Climate and Drought Outlook for the United States
The September 2020 National Oceanic and Atmospheric Administration (NOAA) Climate Prediction Center El Niño/Southern Oscillation (ENSO) update indicated that overall, the coupled ocean-atmosphere system was consistent with La Niña conditions in August 2020. La Niña conditions are present and predicted to likely continue through the winter in the Northern Hemisphere (~75% chance). To read more, click here.
The NOAA Climate Prediction Center (CPC) three-month outlook (from September through December) is forecasting above-normal temperatures across most of the United States. Portions of the Southwest and northern Alaska are projected to have the highest probability of experiencing above-average temperatures (70 to 80 percent). Large areas of the West, Southwest, South, and Northeast are projected to have a 50 to 60 percent chance of above-normal temperatures. No areas of the contiguous U.S. are projected to experience below-normal temperatures over the next three months. To view NOAA CPC updates, click here.
This map depicts the locations of below, near, or above normal temperatures during the three-month period of September through December 2020. (Map courtesy of NOAA’s Climate Prediction Center).
The NOAA CPC three-month outlook forecasts above-normal precipitation across areas of the Northwest and northern Alaska (33 to 50 percent). In addition, NOAA's updated 2020 Atlantic Hurricane Season Outlook predicts that an above-normal Atlantic hurricane season is most likely (85% chance), with only a 10% chance of near-normal. The updated outlook calls for a 70% probability for each of the following ranges during the 2020 hurricane season, which runs from June 1st to November 30th: 19 to 25 named storms (winds of 39 mph or greater), 7 to 11 hurricanes (winds of 74 mph or greater), and 3 to 6 major hurricanes (winds 111 mph or greater). These totals include the named storms and hurricanes already recorded to date. To learn about potential hurricane outlooks around the country this year, read the Updated 2020 Atlantic Hurricane Season Outlook, NOAA Press Release here.
In contrast, the NOAA CPC three-month outlook projects below-normal precipitation across most of the southern U.S. The highest probability of below-normal precipitation is projected in Texas, New Mexico, and southern Oklahoma (50 to 60 percent). The lack of precipitation in these areas is projected to trigger further development or intensification of drought conditions (see the U.S. Seasonal Drought Outlook below). To view an interactive map of NOAA’s Seasonal Climate Outlook, click here.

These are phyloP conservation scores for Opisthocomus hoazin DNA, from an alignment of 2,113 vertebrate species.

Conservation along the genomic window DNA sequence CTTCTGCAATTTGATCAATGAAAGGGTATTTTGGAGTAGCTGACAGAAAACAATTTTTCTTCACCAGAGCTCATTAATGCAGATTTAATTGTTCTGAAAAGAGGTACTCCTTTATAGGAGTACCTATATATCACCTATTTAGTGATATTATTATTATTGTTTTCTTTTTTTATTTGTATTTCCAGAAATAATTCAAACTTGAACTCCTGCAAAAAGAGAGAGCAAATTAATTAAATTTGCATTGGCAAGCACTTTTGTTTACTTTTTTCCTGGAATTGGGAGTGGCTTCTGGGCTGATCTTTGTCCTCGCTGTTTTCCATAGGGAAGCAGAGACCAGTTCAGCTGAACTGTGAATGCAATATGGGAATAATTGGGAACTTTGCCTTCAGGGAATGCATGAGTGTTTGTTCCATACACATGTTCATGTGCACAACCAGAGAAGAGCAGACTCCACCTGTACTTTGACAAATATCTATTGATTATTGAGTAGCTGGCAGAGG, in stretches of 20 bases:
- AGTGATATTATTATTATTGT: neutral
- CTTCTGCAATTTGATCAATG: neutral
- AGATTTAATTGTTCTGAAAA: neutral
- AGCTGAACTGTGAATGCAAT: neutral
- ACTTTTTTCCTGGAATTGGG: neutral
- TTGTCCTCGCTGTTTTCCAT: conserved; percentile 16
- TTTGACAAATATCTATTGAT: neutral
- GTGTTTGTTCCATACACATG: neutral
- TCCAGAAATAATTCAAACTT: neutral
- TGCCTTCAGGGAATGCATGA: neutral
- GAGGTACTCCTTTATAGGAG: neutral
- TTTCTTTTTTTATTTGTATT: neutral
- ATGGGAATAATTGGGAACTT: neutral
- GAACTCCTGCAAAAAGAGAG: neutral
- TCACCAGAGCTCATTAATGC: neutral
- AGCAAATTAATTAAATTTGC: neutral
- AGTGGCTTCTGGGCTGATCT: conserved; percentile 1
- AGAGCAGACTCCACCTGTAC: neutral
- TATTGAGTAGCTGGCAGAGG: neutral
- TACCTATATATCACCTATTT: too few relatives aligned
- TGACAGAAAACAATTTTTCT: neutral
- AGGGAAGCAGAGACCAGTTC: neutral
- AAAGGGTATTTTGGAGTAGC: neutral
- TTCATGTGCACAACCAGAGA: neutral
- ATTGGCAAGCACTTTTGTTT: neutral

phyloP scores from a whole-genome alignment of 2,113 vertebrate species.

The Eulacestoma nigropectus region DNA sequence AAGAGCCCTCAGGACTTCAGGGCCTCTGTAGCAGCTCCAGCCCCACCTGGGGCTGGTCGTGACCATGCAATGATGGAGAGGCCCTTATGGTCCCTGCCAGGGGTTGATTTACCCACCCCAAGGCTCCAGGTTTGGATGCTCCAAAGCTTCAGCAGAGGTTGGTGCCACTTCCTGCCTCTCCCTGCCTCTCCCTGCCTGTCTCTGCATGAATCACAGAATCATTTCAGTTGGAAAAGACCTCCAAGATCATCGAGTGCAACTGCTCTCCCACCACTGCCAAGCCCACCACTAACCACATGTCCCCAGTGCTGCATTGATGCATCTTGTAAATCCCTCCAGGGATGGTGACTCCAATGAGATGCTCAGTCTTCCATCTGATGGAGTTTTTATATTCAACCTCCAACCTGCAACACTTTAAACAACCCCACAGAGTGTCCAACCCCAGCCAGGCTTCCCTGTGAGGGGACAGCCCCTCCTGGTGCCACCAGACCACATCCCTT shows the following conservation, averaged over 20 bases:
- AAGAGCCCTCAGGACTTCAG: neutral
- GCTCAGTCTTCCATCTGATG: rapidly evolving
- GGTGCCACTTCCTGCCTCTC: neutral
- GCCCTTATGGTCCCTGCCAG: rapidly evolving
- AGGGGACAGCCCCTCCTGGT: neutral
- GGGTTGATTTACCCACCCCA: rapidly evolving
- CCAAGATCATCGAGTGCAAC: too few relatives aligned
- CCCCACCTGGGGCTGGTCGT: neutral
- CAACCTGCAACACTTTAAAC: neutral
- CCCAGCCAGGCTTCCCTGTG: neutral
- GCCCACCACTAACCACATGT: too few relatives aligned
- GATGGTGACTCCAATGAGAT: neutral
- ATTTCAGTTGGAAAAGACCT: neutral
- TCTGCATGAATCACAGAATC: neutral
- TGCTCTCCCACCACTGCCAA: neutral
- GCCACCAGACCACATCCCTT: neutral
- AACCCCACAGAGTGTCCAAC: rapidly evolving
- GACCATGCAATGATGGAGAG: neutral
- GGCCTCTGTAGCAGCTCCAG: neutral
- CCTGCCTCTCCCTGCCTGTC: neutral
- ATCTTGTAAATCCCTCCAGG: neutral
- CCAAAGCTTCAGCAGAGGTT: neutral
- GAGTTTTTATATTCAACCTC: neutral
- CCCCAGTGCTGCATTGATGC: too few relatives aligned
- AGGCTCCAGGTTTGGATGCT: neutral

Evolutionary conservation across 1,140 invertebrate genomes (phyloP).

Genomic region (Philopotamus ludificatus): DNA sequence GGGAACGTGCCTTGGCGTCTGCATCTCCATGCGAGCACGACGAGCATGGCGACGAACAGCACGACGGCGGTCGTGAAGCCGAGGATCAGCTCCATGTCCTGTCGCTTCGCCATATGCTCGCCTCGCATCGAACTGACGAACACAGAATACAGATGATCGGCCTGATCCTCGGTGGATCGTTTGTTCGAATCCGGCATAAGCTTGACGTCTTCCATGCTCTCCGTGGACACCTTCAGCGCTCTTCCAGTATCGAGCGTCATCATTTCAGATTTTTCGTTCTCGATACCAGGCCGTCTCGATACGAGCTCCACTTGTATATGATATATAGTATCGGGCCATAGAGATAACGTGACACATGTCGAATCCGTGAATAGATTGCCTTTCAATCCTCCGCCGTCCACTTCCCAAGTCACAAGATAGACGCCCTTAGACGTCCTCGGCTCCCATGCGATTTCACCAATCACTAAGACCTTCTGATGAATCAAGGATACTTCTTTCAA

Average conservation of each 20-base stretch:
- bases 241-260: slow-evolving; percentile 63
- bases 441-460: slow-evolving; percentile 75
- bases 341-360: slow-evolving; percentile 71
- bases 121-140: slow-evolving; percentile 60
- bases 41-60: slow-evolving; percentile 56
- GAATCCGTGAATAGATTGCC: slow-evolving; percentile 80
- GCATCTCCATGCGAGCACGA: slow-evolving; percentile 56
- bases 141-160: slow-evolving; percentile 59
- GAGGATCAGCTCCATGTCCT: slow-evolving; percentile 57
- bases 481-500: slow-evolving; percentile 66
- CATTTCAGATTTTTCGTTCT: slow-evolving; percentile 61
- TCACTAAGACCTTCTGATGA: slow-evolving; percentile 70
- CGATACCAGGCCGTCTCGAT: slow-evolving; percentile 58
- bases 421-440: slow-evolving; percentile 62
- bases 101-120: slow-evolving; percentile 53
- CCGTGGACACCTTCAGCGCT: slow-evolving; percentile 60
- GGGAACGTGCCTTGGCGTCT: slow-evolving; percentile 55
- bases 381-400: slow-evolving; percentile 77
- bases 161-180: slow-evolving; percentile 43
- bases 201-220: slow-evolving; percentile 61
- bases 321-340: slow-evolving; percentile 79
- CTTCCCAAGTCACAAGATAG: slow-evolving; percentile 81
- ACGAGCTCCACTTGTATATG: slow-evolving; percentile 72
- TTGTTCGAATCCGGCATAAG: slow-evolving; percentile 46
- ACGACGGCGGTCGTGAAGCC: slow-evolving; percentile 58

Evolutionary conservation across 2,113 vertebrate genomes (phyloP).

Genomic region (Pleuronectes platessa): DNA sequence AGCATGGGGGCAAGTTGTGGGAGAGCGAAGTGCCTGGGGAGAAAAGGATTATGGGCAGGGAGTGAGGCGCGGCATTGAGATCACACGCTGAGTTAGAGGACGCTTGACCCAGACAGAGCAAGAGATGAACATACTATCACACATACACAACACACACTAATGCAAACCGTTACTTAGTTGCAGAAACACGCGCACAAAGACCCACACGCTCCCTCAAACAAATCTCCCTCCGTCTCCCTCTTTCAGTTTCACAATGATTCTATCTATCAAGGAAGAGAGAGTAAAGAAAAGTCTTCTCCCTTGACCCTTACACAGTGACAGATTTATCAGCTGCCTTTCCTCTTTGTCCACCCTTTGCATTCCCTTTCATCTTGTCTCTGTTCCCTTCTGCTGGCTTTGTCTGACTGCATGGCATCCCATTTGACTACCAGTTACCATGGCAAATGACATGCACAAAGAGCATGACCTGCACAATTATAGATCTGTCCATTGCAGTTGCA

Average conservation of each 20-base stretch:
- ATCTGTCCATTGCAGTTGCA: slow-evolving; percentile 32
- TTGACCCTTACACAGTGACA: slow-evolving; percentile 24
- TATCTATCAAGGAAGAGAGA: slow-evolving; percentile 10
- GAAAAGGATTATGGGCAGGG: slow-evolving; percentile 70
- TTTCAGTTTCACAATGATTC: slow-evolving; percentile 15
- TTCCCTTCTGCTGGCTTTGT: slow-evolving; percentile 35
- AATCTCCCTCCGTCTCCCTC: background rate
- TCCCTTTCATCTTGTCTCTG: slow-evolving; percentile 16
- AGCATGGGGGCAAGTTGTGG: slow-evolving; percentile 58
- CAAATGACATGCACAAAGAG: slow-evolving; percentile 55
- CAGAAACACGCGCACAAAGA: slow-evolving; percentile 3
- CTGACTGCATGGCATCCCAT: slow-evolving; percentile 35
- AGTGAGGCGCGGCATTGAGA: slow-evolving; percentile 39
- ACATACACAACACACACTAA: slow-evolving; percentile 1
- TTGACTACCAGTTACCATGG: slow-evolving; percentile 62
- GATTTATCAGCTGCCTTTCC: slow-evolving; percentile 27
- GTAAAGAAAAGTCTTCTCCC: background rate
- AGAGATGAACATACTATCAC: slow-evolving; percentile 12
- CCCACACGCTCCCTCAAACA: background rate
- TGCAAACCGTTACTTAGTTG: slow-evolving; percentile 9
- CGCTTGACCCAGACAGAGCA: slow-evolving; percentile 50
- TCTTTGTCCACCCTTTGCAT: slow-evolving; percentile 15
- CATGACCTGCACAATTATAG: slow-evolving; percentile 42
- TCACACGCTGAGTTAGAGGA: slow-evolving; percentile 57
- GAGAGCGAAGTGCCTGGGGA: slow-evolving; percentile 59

This map depicts the locations of below, near, or above precipitation during the three-month period of September through December 2020. (Map courtesy of NOAA’s Climate Prediction Center).
According to the NOAA U.S. Seasonal Drought Outlook, covering September through December, existing drought conditions are expected to persist throughout many states in the West, Southwest, Midwest, and South. Further drought development is predicted to likely occur across large portions of California, Texas, Oklahoma, Kansas, Missouri, and Mississippi, as well as other areas surrounding these states. It is projected that the rest of the areas previously under drought, notably areas in the Northeast and Northwest, will either improve or drought conditions will be alleviated entirely. To view the latest NOAA U.S. Seasonal Drought Outlook map, click here.
This map depicts a nationwide outlook of seasonal drought during the period of September through December 2020. (Map courtesy of NOAA/NWS/NCEP/Climate Prediction Center).
The links below will direct you to the NOAA Climate Prediction Center, which includes information on ENSO, climate, and drought outlooks, as well as other forecasts and models.
- National Oceanic and Atmospheric Administration (NOAA): Seasonal Drought Outlook
- National Integrated Drought Information System: U.S. Drought Portal
- Climate Prediction Center ENSO (El Niño/La Niña-Southern Oscillation) Update
- NOAA Climate Prediction Center
- NOAA Climate Seasonal Media Release
Additional Information and Data